In order to find the multiplicative inverse of t in this field, we have to find a polynomial p(T) such that T * p(T) = 1 modulo T 2 + T + 1. The polynomial p(T) = T + 1 works, and hence 1/t = t + 1.

To construct a field of size 27, we could start for example with the irreducible polynomial T 3 + T 2 + T + 2 over Z/3Z. The field (Z/3Z)[T]/(T 3 + T 2 + T + 2) has size 27. Its elements have the form at2 + bt + c where a, b, and c lie in Z/3Z and the multiplication is defined by t 3 + t 2 + t + 2 = 0, or by rearranging this equation, t3 = 2t2 + 2t + 1.

### A simple representation of Fp2

Consider the numbers of the form
$a+b\sqrt c$ ,
where $a$ and $b$ are integers in $Z_p$ and $c$ is a (quadratic) nonresidue, meaning $c$ reduced modulo $p$ is not the square of any integer in $Z_p$.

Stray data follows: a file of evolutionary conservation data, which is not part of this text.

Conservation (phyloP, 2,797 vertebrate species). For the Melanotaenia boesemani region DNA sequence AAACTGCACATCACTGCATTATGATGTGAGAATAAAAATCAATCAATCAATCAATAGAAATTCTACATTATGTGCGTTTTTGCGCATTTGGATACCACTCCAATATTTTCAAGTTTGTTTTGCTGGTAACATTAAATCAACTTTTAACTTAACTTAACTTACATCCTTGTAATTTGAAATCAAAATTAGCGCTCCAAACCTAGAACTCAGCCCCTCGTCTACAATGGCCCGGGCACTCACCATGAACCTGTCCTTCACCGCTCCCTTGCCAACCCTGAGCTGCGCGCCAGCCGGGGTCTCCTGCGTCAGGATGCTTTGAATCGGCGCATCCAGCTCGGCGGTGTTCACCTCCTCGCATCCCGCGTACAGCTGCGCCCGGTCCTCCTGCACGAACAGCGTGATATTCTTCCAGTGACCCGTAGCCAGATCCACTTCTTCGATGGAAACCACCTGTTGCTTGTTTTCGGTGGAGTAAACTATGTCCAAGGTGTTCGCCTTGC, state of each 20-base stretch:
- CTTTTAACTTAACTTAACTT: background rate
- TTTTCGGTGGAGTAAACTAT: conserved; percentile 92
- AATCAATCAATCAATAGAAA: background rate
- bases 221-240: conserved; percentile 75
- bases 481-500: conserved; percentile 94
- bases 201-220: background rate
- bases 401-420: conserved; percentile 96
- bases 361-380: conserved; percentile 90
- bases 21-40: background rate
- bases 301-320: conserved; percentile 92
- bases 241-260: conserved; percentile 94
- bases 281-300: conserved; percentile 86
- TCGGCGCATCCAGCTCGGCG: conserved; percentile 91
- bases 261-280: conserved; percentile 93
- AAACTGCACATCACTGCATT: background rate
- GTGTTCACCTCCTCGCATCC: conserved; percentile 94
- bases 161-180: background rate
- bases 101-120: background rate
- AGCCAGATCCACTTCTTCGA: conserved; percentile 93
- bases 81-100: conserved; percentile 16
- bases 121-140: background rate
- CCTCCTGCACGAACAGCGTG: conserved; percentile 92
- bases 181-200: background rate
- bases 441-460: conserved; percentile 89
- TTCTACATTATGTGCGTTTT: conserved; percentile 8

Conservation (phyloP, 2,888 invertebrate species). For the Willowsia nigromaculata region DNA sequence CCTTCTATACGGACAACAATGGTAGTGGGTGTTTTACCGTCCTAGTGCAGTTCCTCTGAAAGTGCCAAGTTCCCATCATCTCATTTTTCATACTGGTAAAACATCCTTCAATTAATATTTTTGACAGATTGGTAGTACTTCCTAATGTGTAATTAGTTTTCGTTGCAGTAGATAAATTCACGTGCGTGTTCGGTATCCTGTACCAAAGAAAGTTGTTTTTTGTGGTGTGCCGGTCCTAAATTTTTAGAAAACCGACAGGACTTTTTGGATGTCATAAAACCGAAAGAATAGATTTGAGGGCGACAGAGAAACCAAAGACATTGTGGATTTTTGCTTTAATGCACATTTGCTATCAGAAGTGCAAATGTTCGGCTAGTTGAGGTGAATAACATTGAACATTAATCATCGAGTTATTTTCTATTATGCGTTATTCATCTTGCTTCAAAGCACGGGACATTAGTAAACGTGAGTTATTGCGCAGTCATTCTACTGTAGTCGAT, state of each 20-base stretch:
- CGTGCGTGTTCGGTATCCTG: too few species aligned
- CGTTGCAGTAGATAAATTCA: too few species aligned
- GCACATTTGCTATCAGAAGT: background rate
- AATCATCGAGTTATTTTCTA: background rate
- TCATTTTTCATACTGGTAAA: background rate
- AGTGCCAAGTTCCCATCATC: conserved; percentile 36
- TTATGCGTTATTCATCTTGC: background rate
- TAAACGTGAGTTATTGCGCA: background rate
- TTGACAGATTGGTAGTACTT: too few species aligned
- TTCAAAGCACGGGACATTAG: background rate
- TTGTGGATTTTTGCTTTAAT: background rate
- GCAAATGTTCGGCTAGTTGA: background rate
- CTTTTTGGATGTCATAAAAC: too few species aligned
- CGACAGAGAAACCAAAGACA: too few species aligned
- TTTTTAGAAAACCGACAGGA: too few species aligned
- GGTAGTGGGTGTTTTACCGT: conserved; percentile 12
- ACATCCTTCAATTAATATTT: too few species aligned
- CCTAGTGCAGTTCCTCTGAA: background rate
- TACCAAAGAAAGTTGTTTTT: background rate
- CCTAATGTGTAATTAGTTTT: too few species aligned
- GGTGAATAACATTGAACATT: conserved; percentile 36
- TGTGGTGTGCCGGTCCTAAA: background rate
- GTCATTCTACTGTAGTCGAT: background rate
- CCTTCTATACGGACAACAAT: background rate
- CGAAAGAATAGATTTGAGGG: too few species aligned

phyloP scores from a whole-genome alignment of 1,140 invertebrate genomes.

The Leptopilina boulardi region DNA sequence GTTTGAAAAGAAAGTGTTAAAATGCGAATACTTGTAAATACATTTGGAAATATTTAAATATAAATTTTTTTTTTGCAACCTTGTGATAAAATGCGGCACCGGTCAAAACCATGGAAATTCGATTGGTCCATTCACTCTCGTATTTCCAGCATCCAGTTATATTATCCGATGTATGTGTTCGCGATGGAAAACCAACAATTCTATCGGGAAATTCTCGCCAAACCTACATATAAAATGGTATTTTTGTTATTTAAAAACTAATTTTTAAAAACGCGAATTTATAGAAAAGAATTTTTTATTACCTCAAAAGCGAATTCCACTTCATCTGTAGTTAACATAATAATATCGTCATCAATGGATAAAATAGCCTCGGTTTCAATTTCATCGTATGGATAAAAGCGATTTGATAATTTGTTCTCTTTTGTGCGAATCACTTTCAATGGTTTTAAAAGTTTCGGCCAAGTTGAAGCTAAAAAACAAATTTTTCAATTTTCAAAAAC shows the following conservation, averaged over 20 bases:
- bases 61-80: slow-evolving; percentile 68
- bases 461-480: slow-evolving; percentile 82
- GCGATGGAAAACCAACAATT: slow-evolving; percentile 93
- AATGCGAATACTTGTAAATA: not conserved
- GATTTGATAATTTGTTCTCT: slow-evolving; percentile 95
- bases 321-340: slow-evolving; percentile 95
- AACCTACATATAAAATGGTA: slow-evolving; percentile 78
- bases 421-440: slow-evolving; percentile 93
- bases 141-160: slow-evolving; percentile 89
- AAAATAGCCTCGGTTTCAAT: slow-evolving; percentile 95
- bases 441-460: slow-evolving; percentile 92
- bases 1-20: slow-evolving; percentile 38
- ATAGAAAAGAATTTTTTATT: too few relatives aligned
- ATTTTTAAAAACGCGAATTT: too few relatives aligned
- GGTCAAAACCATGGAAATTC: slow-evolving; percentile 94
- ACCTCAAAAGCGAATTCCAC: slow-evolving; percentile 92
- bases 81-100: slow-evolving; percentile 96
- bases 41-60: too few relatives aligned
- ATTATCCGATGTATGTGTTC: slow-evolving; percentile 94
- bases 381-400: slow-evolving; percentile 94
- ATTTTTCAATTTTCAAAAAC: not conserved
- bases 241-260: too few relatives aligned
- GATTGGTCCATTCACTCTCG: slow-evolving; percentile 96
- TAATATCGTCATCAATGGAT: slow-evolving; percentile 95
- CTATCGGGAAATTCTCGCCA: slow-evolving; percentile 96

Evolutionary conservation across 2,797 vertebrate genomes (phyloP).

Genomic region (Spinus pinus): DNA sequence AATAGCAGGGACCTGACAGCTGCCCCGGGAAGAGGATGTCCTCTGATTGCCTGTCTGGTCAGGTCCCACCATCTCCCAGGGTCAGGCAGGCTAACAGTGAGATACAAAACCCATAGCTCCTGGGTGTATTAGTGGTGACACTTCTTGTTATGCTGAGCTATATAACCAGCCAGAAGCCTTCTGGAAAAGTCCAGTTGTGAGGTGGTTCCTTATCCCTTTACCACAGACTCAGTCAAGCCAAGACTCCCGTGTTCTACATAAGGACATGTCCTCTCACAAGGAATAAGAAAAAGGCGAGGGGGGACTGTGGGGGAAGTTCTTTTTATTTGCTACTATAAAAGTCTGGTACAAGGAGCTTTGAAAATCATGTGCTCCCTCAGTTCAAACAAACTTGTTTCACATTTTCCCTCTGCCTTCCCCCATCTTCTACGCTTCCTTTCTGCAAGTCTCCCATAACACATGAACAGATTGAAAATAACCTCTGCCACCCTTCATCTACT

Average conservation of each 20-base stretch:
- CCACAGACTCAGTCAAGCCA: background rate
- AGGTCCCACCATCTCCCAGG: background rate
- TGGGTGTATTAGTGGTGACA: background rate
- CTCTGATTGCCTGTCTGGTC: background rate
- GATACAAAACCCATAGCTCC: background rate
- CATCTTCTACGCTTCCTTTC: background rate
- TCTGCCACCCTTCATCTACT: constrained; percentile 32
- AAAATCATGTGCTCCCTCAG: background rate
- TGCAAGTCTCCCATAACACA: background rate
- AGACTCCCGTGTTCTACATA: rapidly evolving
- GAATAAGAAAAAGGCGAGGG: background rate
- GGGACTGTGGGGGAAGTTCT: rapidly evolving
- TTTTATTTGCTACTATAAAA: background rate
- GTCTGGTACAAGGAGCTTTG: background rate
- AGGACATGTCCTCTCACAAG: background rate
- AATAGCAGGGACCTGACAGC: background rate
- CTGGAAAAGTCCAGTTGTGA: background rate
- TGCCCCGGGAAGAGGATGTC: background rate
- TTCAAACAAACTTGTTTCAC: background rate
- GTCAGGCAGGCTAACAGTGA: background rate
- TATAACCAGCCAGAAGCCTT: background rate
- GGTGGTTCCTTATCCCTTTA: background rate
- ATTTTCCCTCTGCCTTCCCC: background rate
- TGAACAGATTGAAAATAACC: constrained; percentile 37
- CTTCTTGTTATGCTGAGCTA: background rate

Notice that the sum and product of any two is done in the obvious way.

$(a+b\sqrt c)+(j+k\sqrt c) =(a+j)+(b+k)\sqrt c$, and

$(a+b\sqrt c)(j+k\sqrt c) =(aj+c\,bk)+(ak+bj)\sqrt c$

A quadratic residue is, on the other hand, an integer whose value reduced modulo $p$ equals the square of some integer in $Z_p$. There are exactly $(p-1)/2$ nonzero quadratic residues and nonresidues each, for any prime other than $2$.

The Quadratic Residue Multiplication Rule states:

(i)   The product of two quadratic residues modulo $p$ is a quadratic residue.
(ii)  The product of a residue and nonresidue is a nonresidue.
(iii) The product of two quadratic nonresidues is a quadratic residue.